Solar Energy Is An Industry on the Rise-President Obama Agrees!

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Dear Friends and Readers,

This week, on Wednesday (March 21, 2012),  President Obama made his first stop at the Boulder City (about 40 miles southeast of Las Vegas), Nevada,  at Copper Mountain Solar 1 during his two-day energy tour, drawing attention to the ever expanding solar industry and to take on anti-solar lobby.  During President Obama’s speech at Boulder City, he reaffirmed his commitment to an “all the above” approach to domestic energy production and refer to the solar energy sector as an “industry on the rise”. President Obama’s speech at Copper Mountain Solar 1, below:


There is good reason why Copper Mountain Solar 1 was selected to be the first stop for President’s two day energy tour.  The Copper Mountain Solar Facility is a 48 megawatt (MW) solar photovoltaic power plant in Boulder City, Nevada. Sempra Generation built the plant from Jan., 2010 to Dec., 2010 at  a cost of about $141 million.  When the facility entered service, it was the largest photovoltaic plant in the U.S. (the previous record holder for the largest U.S. solar power plant was the 20 MW DeSoto PV plant in Arcadia, FL).  At its construction peak more than 350 workers were installing the 775,000 First Solar panels on the 450 acre site. An expansion of the facility by more than 200 MW was approved in 2010.  On August 4, 2011, Sempra announced a plan to expand the facility by 92 MW to be online in January of 2013 and another 58 MW to be added by 2015.  The power from Copper Mountain Solar and Sempra Generation’s adjacent 10 MW El Dorado Solar plant has been sold to Pacific Gas & Electric (PG&E) under separate 20 year power purchase agreement.

  • Solar 1 is the original 48 MW 1st phase with an expansion
  • Solar 2 is the under construction 150 MW phase 2
  • Solar 3 is a proposed 220 MW phase 3

When President Obama visited the Copper Mountain Solar 1 Facility in Nevada Wednesday, he had a first-hand look at the first large-scale facility equipped with solar forecasting devices called the sky imagers.  Sky imagers are essentially fish-eye lenses that capture a 360-degree view of the horizon and generate a 3-D model of the clouds being observed.  This device is connected to a sophisticated forecasting system that uses what it observes to predict solar output in 15-minute increments.  Sky imagers and their algorithms are the brain child of Jan Kleissl,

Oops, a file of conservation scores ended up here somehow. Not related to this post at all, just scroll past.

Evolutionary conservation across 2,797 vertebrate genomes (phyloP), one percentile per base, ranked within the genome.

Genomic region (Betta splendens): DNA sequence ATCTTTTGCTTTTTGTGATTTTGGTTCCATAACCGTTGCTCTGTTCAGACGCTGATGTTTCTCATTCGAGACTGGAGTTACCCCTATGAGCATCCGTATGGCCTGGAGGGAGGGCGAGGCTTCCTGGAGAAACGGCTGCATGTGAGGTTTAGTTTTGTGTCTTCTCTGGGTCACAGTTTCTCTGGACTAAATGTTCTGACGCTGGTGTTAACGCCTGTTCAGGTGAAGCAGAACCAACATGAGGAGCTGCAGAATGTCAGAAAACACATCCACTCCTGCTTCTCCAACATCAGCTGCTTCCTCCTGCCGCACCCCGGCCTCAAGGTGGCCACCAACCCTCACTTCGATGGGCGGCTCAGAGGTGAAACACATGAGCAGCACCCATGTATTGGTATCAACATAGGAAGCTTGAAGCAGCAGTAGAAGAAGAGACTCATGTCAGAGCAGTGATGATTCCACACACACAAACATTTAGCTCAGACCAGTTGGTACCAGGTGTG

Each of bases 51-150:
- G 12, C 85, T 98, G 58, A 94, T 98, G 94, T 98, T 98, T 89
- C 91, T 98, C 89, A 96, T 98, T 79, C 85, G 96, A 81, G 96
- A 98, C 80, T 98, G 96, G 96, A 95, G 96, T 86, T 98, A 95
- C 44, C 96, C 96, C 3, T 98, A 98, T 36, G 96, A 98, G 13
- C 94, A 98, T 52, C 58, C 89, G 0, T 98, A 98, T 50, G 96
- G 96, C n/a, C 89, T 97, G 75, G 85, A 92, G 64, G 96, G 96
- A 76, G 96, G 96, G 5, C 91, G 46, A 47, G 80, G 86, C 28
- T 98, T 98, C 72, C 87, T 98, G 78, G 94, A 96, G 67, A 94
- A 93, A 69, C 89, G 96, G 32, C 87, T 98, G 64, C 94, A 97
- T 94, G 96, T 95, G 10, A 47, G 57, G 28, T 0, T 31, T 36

Professor Jan Kleissl of UC San Diego. Credit:UC San Diego

an environmental engineering professor at the Jacobs School of Engineering at UC San Diego.  Earlier this month Professor Kleissl’s research and solar forecasting at UC San Diego received $1.5 million grant from the California Public Utilities Commission (CPUC);he is the principal investigator on the grant with another professor of environmental engineering at the Jacobs School Carlos Coimbra This grant funds research to refine forecasting methods and work with San Diego Gas & Electric to help integrate solar power to the energy grid. In addition to the CPUC funding, the project is receiving matching funds from SDG&E (San Diego Gas & Electric), the National Renewable Energy Laboratory, the California Energy Commission and the Department of Energy. “As California continues to integrate higher amounts of solar energy into the grid, demonstration projects like these will maximize the value of solar energy by providing predictable generation profiles that grid operators can rely on,” said CPUC President Michael R. Peevey. The two researchers/scientists and their teams plan on developing comprehensive forecast models that predict solar power output based on how much sunlight can be found at a specific location and how it fluctuates.  Their sensor network now extends beyond San Diego to include many sites along the Pacific Rim, from Bellingham, Washington, to Oahu, Hawaii. This type of forecasting projects could reduce unpredictability of solar power and potentially generate significant savings for utility companies.

One thing to be certain, there are much work and opportunities in solar sector waiting to be discovered, for entrepreneurs, academic researchers and scientists, and homeowners and  renters alike.  As long as we continue to be optimistically active, there’s much needing to be done!

~have a bright and sunny day~

Gathered, written, and posted by sunisthefuture-Susan Sun Nunamaker

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